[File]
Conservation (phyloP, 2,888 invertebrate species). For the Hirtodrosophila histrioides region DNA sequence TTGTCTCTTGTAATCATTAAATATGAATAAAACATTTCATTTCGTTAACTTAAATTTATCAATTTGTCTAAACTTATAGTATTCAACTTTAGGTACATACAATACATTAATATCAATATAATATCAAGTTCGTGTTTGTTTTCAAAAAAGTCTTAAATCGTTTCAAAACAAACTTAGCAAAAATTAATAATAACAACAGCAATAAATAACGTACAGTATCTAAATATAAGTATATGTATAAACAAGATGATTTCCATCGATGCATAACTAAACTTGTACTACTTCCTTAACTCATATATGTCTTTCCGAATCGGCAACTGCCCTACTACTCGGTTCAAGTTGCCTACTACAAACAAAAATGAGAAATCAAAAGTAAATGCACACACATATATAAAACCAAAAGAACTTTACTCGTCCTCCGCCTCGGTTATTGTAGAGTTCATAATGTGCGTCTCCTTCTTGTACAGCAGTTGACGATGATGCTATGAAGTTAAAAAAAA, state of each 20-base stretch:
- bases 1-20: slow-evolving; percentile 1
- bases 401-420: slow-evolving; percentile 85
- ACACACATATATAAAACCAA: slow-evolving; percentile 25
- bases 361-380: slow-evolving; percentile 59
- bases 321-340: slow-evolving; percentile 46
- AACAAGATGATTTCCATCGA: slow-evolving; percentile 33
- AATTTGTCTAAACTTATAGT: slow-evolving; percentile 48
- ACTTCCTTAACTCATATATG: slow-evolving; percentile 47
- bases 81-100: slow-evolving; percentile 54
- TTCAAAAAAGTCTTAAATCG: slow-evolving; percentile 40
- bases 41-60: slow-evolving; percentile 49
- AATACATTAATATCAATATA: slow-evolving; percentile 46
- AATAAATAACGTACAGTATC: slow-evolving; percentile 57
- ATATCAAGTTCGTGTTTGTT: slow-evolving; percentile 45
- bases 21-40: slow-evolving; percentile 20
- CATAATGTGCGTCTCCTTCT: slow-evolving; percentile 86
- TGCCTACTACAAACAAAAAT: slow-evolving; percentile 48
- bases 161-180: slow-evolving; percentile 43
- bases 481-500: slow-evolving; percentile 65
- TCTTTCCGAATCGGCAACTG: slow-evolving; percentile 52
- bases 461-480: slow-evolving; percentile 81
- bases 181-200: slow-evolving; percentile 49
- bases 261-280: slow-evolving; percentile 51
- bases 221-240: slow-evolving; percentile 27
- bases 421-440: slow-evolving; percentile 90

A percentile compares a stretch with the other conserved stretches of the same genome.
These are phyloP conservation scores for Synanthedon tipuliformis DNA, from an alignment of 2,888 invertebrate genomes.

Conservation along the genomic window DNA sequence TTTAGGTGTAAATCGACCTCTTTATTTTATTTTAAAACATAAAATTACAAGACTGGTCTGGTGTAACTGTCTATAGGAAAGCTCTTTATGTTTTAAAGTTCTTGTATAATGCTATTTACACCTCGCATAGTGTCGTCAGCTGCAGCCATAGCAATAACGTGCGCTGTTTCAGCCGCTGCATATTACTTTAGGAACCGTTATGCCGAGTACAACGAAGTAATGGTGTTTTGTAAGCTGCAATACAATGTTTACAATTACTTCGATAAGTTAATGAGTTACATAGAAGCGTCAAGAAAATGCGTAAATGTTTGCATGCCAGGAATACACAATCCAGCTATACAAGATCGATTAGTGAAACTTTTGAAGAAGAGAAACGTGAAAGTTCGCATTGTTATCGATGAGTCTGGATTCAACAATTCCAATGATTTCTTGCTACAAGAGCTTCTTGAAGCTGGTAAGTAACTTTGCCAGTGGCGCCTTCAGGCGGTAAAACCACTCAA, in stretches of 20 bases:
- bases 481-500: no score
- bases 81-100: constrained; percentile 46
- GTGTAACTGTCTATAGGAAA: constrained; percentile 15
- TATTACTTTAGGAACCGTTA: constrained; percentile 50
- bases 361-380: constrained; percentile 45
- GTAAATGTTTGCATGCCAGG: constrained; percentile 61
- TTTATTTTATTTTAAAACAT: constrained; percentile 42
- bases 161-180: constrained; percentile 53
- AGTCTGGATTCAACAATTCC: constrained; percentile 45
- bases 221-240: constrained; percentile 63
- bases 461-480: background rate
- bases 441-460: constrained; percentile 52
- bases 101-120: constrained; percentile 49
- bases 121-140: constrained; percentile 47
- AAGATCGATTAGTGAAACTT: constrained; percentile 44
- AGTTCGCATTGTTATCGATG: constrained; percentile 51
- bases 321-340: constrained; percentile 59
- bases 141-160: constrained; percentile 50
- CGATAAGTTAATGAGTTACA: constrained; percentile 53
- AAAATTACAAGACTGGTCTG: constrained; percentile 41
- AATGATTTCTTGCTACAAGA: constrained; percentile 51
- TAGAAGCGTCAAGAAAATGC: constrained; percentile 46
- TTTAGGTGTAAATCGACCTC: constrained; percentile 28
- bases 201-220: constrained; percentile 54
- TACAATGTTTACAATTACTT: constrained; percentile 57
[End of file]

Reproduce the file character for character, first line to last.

Conservation (phyloP, 2,888 invertebrate species). For the Hirtodrosophila histrioides region DNA sequence TTGTCTCTTGTAATCATTAAATATGAATAAAACATTTCATTTCGTTAACTTAAATTTATCAATTTGTCTAAACTTATAGTATTCAACTTTAGGTACATACAATACATTAATATCAATATAATATCAAGTTCGTGTTTGTTTTCAAAAAAGTCTTAAATCGTTTCAAAACAAACTTAGCAAAAATTAATAATAACAACAGCAATAAATAACGTACAGTATCTAAATATAAGTATATGTATAAACAAGATGATTTCCATCGATGCATAACTAAACTTGTACTACTTCCTTAACTCATATATGTCTTTCCGAATCGGCAACTGCCCTACTACTCGGTTCAAGTTGCCTACTACAAACAAAAATGAGAAATCAAAAGTAAATGCACACACATATATAAAACCAAAAGAACTTTACTCGTCCTCCGCCTCGGTTATTGTAGAGTTCATAATGTGCGTCTCCTTCTTGTACAGCAGTTGACGATGATGCTATGAAGTTAAAAAAAA, state of each 20-base stretch:
- bases 1-20: slow-evolving; percentile 1
- bases 401-420: slow-evolving; percentile 85
- ACACACATATATAAAACCAA: slow-evolving; percentile 25
- bases 361-380: slow-evolving; percentile 59
- bases 321-340: slow-evolving; percentile 46
- AACAAGATGATTTCCATCGA: slow-evolving; percentile 33
- AATTTGTCTAAACTTATAGT: slow-evolving; percentile 48
- ACTTCCTTAACTCATATATG: slow-evolving; percentile 47
- bases 81-100: slow-evolving; percentile 54
- TTCAAAAAAGTCTTAAATCG: slow-evolving; percentile 40
- bases 41-60: slow-evolving; percentile 49
- AATACATTAATATCAATATA: slow-evolving; percentile 46
- AATAAATAACGTACAGTATC: slow-evolving; percentile 57
- ATATCAAGTTCGTGTTTGTT: slow-evolving; percentile 45
- bases 21-40: slow-evolving; percentile 20
- CATAATGTGCGTCTCCTTCT: slow-evolving; percentile 86
- TGCCTACTACAAACAAAAAT: slow-evolving; percentile 48
- bases 161-180: slow-evolving; percentile 43
- bases 481-500: slow-evolving; percentile 65
- TCTTTCCGAATCGGCAACTG: slow-evolving; percentile 52
- bases 461-480: slow-evolving; percentile 81
- bases 181-200: slow-evolving; percentile 49
- bases 261-280: slow-evolving; percentile 51
- bases 221-240: slow-evolving; percentile 27
- bases 421-440: slow-evolving; percentile 90

A percentile compares a stretch with the other conserved stretches of the same genome.
These are phyloP conservation scores for Synanthedon tipuliformis DNA, from an alignment of 2,888 invertebrate genomes.

Conservation along the genomic window DNA sequence TTTAGGTGTAAATCGACCTCTTTATTTTATTTTAAAACATAAAATTACAAGACTGGTCTGGTGTAACTGTCTATAGGAAAGCTCTTTATGTTTTAAAGTTCTTGTATAATGCTATTTACACCTCGCATAGTGTCGTCAGCTGCAGCCATAGCAATAACGTGCGCTGTTTCAGCCGCTGCATATTACTTTAGGAACCGTTATGCCGAGTACAACGAAGTAATGGTGTTTTGTAAGCTGCAATACAATGTTTACAATTACTTCGATAAGTTAATGAGTTACATAGAAGCGTCAAGAAAATGCGTAAATGTTTGCATGCCAGGAATACACAATCCAGCTATACAAGATCGATTAGTGAAACTTTTGAAGAAGAGAAACGTGAAAGTTCGCATTGTTATCGATGAGTCTGGATTCAACAATTCCAATGATTTCTTGCTACAAGAGCTTCTTGAAGCTGGTAAGTAACTTTGCCAGTGGCGCCTTCAGGCGGTAAAACCACTCAA, in stretches of 20 bases:
- bases 481-500: no score
- bases 81-100: constrained; percentile 46
- GTGTAACTGTCTATAGGAAA: constrained; percentile 15
- TATTACTTTAGGAACCGTTA: constrained; percentile 50
- bases 361-380: constrained; percentile 45
- GTAAATGTTTGCATGCCAGG: constrained; percentile 61
- TTTATTTTATTTTAAAACAT: constrained; percentile 42
- bases 161-180: constrained; percentile 53
- AGTCTGGATTCAACAATTCC: constrained; percentile 45
- bases 221-240: constrained; percentile 63
- bases 461-480: background rate
- bases 441-460: constrained; percentile 52
- bases 101-120: constrained; percentile 49
- bases 121-140: constrained; percentile 47
- AAGATCGATTAGTGAAACTT: constrained; percentile 44
- AGTTCGCATTGTTATCGATG: constrained; percentile 51
- bases 321-340: constrained; percentile 59
- bases 141-160: constrained; percentile 50
- CGATAAGTTAATGAGTTACA: constrained; percentile 53
- AAAATTACAAGACTGGTCTG: constrained; percentile 41
- AATGATTTCTTGCTACAAGA: constrained; percentile 51
- TAGAAGCGTCAAGAAAATGC: constrained; percentile 46
- TTTAGGTGTAAATCGACCTC: constrained; percentile 28
- bases 201-220: constrained; percentile 54
- TACAATGTTTACAATTACTT: constrained; percentile 57